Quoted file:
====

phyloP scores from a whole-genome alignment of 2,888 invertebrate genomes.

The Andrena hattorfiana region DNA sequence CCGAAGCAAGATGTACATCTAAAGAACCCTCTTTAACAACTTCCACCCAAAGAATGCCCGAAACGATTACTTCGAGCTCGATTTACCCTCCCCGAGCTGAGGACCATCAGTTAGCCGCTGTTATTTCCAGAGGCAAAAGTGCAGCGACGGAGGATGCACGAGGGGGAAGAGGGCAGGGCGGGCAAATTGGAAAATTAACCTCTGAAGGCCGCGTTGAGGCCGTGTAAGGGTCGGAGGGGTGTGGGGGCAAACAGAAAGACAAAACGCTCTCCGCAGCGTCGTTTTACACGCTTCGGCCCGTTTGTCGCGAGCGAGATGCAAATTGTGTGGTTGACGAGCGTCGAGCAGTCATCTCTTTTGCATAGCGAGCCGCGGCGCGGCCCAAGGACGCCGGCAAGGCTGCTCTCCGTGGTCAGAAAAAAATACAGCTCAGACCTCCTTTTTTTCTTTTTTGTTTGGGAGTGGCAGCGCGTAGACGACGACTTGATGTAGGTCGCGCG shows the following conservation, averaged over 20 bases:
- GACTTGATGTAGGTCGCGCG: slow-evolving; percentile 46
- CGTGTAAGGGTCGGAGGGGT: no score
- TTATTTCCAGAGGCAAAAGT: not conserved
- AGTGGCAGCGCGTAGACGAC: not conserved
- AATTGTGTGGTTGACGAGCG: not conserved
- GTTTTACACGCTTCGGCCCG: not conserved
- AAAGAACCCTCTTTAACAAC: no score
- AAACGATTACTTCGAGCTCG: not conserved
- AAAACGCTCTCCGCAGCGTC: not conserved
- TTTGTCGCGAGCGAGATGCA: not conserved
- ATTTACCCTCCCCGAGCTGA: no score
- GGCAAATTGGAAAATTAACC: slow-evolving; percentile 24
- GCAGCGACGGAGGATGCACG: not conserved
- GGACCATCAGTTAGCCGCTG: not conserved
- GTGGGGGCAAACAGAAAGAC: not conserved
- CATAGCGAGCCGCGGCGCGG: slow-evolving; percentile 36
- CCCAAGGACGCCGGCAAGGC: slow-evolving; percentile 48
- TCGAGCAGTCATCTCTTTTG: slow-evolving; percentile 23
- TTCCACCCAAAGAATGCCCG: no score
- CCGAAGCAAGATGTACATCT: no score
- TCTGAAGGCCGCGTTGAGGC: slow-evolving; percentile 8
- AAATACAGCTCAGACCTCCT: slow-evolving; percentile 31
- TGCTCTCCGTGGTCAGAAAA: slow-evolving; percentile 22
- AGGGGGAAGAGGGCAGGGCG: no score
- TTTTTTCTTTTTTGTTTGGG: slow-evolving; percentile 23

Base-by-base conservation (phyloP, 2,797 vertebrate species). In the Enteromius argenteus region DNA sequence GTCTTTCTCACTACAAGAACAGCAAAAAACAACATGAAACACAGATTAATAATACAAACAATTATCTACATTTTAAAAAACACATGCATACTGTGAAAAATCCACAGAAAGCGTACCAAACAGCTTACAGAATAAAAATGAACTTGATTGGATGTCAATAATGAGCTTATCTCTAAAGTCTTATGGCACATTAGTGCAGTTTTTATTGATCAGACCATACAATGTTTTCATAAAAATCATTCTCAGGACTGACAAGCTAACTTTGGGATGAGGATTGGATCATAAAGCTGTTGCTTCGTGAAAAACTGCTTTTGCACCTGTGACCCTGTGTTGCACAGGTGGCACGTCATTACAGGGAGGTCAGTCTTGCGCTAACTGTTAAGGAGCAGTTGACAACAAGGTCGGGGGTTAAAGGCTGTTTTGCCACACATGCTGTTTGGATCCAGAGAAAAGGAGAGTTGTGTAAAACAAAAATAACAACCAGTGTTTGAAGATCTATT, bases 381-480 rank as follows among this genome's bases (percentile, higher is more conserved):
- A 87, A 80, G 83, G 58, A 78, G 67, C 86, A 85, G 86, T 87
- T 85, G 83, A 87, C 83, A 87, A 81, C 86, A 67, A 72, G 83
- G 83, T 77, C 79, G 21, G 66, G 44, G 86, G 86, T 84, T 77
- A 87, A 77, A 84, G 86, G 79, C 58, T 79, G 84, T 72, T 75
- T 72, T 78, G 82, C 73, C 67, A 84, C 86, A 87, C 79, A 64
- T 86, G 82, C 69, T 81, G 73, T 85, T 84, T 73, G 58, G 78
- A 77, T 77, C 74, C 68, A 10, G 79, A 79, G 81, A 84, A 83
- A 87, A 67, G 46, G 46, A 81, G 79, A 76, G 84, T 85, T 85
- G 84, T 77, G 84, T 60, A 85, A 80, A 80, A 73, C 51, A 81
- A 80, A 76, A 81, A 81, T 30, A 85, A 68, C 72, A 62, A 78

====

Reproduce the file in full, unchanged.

phyloP scores from a whole-genome alignment of 2,888 invertebrate genomes.

The Andrena hattorfiana region DNA sequence CCGAAGCAAGATGTACATCTAAAGAACCCTCTTTAACAACTTCCACCCAAAGAATGCCCGAAACGATTACTTCGAGCTCGATTTACCCTCCCCGAGCTGAGGACCATCAGTTAGCCGCTGTTATTTCCAGAGGCAAAAGTGCAGCGACGGAGGATGCACGAGGGGGAAGAGGGCAGGGCGGGCAAATTGGAAAATTAACCTCTGAAGGCCGCGTTGAGGCCGTGTAAGGGTCGGAGGGGTGTGGGGGCAAACAGAAAGACAAAACGCTCTCCGCAGCGTCGTTTTACACGCTTCGGCCCGTTTGTCGCGAGCGAGATGCAAATTGTGTGGTTGACGAGCGTCGAGCAGTCATCTCTTTTGCATAGCGAGCCGCGGCGCGGCCCAAGGACGCCGGCAAGGCTGCTCTCCGTGGTCAGAAAAAAATACAGCTCAGACCTCCTTTTTTTCTTTTTTGTTTGGGAGTGGCAGCGCGTAGACGACGACTTGATGTAGGTCGCGCG shows the following conservation, averaged over 20 bases:
- GACTTGATGTAGGTCGCGCG: slow-evolving; percentile 46
- CGTGTAAGGGTCGGAGGGGT: no score
- TTATTTCCAGAGGCAAAAGT: not conserved
- AGTGGCAGCGCGTAGACGAC: not conserved
- AATTGTGTGGTTGACGAGCG: not conserved
- GTTTTACACGCTTCGGCCCG: not conserved
- AAAGAACCCTCTTTAACAAC: no score
- AAACGATTACTTCGAGCTCG: not conserved
- AAAACGCTCTCCGCAGCGTC: not conserved
- TTTGTCGCGAGCGAGATGCA: not conserved
- ATTTACCCTCCCCGAGCTGA: no score
- GGCAAATTGGAAAATTAACC: slow-evolving; percentile 24
- GCAGCGACGGAGGATGCACG: not conserved
- GGACCATCAGTTAGCCGCTG: not conserved
- GTGGGGGCAAACAGAAAGAC: not conserved
- CATAGCGAGCCGCGGCGCGG: slow-evolving; percentile 36
- CCCAAGGACGCCGGCAAGGC: slow-evolving; percentile 48
- TCGAGCAGTCATCTCTTTTG: slow-evolving; percentile 23
- TTCCACCCAAAGAATGCCCG: no score
- CCGAAGCAAGATGTACATCT: no score
- TCTGAAGGCCGCGTTGAGGC: slow-evolving; percentile 8
- AAATACAGCTCAGACCTCCT: slow-evolving; percentile 31
- TGCTCTCCGTGGTCAGAAAA: slow-evolving; percentile 22
- AGGGGGAAGAGGGCAGGGCG: no score
- TTTTTTCTTTTTTGTTTGGG: slow-evolving; percentile 23

Base-by-base conservation (phyloP, 2,797 vertebrate species). In the Enteromius argenteus region DNA sequence GTCTTTCTCACTACAAGAACAGCAAAAAACAACATGAAACACAGATTAATAATACAAACAATTATCTACATTTTAAAAAACACATGCATACTGTGAAAAATCCACAGAAAGCGTACCAAACAGCTTACAGAATAAAAATGAACTTGATTGGATGTCAATAATGAGCTTATCTCTAAAGTCTTATGGCACATTAGTGCAGTTTTTATTGATCAGACCATACAATGTTTTCATAAAAATCATTCTCAGGACTGACAAGCTAACTTTGGGATGAGGATTGGATCATAAAGCTGTTGCTTCGTGAAAAACTGCTTTTGCACCTGTGACCCTGTGTTGCACAGGTGGCACGTCATTACAGGGAGGTCAGTCTTGCGCTAACTGTTAAGGAGCAGTTGACAACAAGGTCGGGGGTTAAAGGCTGTTTTGCCACACATGCTGTTTGGATCCAGAGAAAAGGAGAGTTGTGTAAAACAAAAATAACAACCAGTGTTTGAAGATCTATT, bases 381-480 rank as follows among this genome's bases (percentile, higher is more conserved):
- A 87, A 80, G 83, G 58, A 78, G 67, C 86, A 85, G 86, T 87
- T 85, G 83, A 87, C 83, A 87, A 81, C 86, A 67, A 72, G 83
- G 83, T 77, C 79, G 21, G 66, G 44, G 86, G 86, T 84, T 77
- A 87, A 77, A 84, G 86, G 79, C 58, T 79, G 84, T 72, T 75
- T 72, T 78, G 82, C 73, C 67, A 84, C 86, A 87, C 79, A 64
- T 86, G 82, C 69, T 81, G 73, T 85, T 84, T 73, G 58, G 78
- A 77, T 77, C 74, C 68, A 10, G 79, A 79, G 81, A 84, A 83
- A 87, A 67, G 46, G 46, A 81, G 79, A 76, G 84, T 85, T 85
- G 84, T 77, G 84, T 60, A 85, A 80, A 80, A 73, C 51, A 81
- A 80, A 76, A 81, A 81, T 30, A 85, A 68, C 72, A 62, A 78